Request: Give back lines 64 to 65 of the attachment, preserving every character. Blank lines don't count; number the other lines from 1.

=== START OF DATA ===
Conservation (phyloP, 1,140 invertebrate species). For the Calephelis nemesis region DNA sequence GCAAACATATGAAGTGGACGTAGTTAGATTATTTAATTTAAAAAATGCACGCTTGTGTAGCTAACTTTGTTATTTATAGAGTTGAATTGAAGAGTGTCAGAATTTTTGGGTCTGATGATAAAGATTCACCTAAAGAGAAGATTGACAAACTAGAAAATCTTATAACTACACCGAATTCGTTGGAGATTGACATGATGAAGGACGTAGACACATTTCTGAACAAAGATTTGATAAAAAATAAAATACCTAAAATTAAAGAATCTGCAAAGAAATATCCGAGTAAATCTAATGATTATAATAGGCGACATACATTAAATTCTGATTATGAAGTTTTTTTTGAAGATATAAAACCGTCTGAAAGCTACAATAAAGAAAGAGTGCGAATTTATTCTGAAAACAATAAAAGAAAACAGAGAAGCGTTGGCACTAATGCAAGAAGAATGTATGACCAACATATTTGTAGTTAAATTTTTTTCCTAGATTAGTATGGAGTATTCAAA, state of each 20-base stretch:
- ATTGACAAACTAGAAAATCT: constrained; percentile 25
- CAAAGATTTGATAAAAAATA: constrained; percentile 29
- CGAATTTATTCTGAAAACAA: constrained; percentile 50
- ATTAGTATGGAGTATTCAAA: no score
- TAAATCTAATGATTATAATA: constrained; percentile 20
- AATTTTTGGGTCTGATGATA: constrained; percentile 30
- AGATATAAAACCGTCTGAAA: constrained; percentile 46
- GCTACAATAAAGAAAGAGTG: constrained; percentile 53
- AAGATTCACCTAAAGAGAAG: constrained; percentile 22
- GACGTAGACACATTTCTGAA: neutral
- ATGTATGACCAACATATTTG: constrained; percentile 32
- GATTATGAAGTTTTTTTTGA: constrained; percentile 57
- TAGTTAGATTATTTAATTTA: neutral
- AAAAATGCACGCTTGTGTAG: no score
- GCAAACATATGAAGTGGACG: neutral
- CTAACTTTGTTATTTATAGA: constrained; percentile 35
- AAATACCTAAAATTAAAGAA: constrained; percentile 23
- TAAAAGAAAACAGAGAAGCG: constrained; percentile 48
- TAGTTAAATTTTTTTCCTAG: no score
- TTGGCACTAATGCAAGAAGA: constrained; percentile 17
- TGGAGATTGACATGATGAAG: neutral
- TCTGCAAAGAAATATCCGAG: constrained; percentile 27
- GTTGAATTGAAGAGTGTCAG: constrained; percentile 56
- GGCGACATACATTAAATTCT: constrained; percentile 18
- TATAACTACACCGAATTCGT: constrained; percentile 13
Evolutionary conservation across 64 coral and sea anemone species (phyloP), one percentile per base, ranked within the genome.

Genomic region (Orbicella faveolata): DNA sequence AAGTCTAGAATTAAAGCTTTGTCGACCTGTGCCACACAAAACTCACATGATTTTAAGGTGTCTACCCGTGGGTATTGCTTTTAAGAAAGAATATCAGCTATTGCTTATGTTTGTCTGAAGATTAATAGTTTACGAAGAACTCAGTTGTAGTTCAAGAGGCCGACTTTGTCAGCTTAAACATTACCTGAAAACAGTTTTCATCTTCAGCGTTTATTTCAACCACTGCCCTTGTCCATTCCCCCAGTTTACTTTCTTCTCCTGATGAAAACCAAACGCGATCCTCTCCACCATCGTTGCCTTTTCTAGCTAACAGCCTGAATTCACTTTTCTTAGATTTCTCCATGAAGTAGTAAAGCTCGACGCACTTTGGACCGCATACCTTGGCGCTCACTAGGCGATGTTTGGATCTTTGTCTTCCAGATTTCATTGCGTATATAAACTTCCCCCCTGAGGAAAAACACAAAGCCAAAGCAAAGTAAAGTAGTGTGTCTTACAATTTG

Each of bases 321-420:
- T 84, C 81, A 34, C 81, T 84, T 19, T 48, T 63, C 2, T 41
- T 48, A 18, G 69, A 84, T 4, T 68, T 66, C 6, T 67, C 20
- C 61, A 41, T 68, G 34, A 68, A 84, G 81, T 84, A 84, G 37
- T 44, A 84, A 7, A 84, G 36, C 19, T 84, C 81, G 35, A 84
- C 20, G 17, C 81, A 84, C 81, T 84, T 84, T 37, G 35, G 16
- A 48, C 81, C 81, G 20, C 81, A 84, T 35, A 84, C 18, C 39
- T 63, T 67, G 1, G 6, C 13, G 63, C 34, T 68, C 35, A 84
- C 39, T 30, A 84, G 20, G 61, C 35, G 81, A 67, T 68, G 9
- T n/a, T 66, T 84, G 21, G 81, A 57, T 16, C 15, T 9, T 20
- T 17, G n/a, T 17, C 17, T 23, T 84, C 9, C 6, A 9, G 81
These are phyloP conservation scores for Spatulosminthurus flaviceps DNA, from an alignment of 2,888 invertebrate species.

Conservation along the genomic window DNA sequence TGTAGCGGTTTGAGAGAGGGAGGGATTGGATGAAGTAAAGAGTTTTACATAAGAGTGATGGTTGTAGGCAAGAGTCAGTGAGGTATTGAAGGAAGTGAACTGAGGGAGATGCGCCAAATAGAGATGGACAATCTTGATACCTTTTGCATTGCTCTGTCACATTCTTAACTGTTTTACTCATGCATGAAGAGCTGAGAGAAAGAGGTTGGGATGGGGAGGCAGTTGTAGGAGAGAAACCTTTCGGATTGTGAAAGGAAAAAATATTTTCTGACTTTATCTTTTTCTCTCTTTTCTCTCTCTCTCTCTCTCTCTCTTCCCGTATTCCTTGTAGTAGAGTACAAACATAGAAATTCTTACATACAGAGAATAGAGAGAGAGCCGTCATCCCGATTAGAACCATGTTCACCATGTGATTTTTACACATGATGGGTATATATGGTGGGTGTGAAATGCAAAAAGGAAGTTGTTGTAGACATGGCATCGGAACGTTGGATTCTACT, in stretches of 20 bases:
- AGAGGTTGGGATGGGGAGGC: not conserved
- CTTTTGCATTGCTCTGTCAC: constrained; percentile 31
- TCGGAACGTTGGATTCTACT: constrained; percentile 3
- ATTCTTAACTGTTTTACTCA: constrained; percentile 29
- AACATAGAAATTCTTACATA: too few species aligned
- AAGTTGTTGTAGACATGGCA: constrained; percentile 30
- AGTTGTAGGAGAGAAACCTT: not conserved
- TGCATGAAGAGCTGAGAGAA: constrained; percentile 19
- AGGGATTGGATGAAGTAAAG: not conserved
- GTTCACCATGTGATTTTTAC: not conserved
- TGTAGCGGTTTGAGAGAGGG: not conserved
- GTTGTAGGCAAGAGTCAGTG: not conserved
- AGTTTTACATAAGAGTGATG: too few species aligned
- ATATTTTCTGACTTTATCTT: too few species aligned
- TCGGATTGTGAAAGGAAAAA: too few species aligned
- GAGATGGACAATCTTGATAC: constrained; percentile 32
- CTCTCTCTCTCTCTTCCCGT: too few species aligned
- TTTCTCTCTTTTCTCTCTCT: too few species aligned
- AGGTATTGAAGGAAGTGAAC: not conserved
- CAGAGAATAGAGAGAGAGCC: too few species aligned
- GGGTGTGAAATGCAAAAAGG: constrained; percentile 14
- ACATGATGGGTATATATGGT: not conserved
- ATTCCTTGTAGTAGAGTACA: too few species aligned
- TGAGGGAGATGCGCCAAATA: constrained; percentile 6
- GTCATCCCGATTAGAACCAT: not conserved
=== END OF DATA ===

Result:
- ATTCCTTGTAGTAGAGTACA: too few species aligned
- TGAGGGAGATGCGCCAAATA: constrained; percentile 6